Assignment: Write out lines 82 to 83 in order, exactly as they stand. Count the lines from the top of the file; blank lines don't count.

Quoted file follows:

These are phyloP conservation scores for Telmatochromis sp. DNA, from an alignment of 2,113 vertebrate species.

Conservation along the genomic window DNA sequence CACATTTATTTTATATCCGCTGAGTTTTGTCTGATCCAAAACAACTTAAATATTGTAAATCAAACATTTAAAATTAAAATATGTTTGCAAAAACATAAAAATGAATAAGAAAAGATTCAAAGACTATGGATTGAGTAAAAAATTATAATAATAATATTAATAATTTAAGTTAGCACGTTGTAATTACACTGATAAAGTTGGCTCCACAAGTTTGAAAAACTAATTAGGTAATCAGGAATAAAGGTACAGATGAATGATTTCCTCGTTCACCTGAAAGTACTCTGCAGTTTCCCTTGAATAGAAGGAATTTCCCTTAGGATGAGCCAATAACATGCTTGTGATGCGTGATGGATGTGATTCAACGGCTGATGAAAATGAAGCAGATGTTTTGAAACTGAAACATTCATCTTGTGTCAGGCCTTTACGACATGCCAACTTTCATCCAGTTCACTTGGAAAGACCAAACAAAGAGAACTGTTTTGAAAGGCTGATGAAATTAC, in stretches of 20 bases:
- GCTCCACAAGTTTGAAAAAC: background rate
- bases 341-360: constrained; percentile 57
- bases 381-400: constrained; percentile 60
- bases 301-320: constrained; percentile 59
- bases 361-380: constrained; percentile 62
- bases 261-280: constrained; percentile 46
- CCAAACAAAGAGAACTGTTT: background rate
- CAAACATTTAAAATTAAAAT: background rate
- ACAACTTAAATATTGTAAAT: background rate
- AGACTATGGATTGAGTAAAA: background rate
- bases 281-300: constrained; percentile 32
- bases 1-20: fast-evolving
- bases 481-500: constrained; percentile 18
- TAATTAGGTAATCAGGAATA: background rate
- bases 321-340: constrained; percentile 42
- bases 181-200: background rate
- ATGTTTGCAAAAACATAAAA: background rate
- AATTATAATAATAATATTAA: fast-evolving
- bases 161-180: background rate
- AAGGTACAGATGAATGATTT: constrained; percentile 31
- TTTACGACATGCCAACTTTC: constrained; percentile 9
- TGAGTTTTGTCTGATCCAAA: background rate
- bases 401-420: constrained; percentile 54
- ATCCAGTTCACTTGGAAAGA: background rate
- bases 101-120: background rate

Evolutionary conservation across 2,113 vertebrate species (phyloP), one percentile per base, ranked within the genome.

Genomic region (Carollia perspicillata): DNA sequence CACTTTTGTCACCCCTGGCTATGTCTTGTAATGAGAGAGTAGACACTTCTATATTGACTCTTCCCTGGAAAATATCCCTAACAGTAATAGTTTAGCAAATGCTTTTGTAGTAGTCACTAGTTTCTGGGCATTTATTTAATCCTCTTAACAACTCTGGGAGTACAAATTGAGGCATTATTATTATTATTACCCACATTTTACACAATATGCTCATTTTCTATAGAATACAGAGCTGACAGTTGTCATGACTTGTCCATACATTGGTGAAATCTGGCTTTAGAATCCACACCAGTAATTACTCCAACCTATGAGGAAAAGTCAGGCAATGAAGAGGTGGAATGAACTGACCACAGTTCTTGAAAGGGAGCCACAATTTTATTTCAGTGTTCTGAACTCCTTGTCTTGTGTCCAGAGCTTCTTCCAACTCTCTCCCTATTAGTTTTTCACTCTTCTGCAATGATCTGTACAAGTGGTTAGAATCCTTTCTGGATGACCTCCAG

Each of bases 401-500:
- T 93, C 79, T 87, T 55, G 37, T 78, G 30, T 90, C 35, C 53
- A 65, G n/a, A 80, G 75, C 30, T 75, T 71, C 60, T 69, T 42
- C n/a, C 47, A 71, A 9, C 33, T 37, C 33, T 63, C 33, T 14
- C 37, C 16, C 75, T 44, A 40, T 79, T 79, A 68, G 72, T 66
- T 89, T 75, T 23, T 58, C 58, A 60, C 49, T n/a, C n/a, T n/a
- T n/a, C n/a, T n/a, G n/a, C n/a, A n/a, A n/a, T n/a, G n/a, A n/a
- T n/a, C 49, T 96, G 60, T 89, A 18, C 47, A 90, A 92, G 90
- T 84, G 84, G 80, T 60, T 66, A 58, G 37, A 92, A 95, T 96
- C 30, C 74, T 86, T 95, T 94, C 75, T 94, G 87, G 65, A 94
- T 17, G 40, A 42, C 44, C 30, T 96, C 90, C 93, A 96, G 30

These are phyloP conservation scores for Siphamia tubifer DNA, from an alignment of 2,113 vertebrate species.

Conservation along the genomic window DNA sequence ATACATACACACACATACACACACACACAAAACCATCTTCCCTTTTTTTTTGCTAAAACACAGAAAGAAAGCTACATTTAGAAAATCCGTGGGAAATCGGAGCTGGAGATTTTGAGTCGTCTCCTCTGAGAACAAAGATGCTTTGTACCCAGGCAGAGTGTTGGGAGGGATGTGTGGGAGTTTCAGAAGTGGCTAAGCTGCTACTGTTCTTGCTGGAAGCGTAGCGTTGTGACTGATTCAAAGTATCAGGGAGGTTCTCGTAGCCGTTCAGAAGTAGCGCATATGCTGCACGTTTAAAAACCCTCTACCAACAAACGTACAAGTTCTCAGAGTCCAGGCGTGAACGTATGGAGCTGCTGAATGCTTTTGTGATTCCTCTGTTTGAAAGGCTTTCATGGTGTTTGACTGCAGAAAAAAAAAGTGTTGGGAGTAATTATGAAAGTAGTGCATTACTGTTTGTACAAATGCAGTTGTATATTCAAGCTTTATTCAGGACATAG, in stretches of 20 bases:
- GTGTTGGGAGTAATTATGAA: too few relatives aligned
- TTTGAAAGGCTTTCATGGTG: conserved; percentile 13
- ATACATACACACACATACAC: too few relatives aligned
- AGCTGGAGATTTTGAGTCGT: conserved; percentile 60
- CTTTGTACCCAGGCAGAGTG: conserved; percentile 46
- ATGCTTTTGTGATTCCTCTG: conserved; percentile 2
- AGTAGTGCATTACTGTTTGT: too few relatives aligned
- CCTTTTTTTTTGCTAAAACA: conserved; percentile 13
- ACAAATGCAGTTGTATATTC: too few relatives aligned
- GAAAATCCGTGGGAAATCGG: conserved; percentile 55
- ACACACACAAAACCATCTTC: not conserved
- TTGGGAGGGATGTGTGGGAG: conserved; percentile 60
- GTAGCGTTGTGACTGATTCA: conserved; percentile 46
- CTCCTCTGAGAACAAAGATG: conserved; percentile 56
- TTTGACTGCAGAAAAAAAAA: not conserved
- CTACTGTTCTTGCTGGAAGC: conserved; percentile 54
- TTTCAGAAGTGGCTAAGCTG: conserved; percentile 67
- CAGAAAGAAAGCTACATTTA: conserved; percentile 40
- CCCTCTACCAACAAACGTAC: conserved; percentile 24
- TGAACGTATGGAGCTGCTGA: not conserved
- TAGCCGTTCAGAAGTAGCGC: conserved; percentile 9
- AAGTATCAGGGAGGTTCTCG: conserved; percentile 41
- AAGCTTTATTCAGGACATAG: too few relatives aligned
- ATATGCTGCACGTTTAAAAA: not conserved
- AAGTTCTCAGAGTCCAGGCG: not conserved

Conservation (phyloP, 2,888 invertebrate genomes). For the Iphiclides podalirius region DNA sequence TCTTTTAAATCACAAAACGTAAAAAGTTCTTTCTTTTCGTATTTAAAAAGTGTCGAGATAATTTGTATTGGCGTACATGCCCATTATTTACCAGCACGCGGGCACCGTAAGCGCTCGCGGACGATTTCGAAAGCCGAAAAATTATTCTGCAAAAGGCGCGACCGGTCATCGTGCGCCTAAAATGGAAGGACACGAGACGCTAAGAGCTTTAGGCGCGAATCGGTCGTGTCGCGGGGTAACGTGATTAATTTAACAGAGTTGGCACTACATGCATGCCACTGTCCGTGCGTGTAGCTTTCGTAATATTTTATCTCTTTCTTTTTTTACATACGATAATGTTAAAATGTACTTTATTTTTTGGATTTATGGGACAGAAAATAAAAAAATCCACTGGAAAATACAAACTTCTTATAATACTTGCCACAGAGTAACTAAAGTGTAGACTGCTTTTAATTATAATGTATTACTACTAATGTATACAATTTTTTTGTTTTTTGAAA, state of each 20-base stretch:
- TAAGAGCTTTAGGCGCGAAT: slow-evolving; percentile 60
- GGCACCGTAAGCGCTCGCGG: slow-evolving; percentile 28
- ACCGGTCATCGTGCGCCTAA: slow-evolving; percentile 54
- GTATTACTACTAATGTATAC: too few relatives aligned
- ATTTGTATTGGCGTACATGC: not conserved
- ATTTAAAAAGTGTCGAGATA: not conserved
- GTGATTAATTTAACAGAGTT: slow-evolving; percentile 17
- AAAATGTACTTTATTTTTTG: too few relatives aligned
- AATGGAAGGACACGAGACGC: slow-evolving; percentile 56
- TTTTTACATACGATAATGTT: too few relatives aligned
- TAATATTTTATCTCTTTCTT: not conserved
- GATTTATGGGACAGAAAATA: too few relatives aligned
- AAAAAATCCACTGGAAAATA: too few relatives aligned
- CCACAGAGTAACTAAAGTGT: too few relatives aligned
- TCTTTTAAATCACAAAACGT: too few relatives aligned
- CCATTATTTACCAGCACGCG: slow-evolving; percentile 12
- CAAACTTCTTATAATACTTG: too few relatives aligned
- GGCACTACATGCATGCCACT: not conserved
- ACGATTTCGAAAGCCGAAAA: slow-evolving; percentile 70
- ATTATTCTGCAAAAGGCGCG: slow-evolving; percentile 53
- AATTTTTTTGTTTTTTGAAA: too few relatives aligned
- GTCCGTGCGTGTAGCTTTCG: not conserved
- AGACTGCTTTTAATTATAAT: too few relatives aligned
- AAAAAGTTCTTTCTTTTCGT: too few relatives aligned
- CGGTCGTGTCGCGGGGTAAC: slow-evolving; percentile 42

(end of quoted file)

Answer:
- CCACAGAGTAACTAAAGTGT: too few relatives aligned
- TCTTTTAAATCACAAAACGT: too few relatives aligned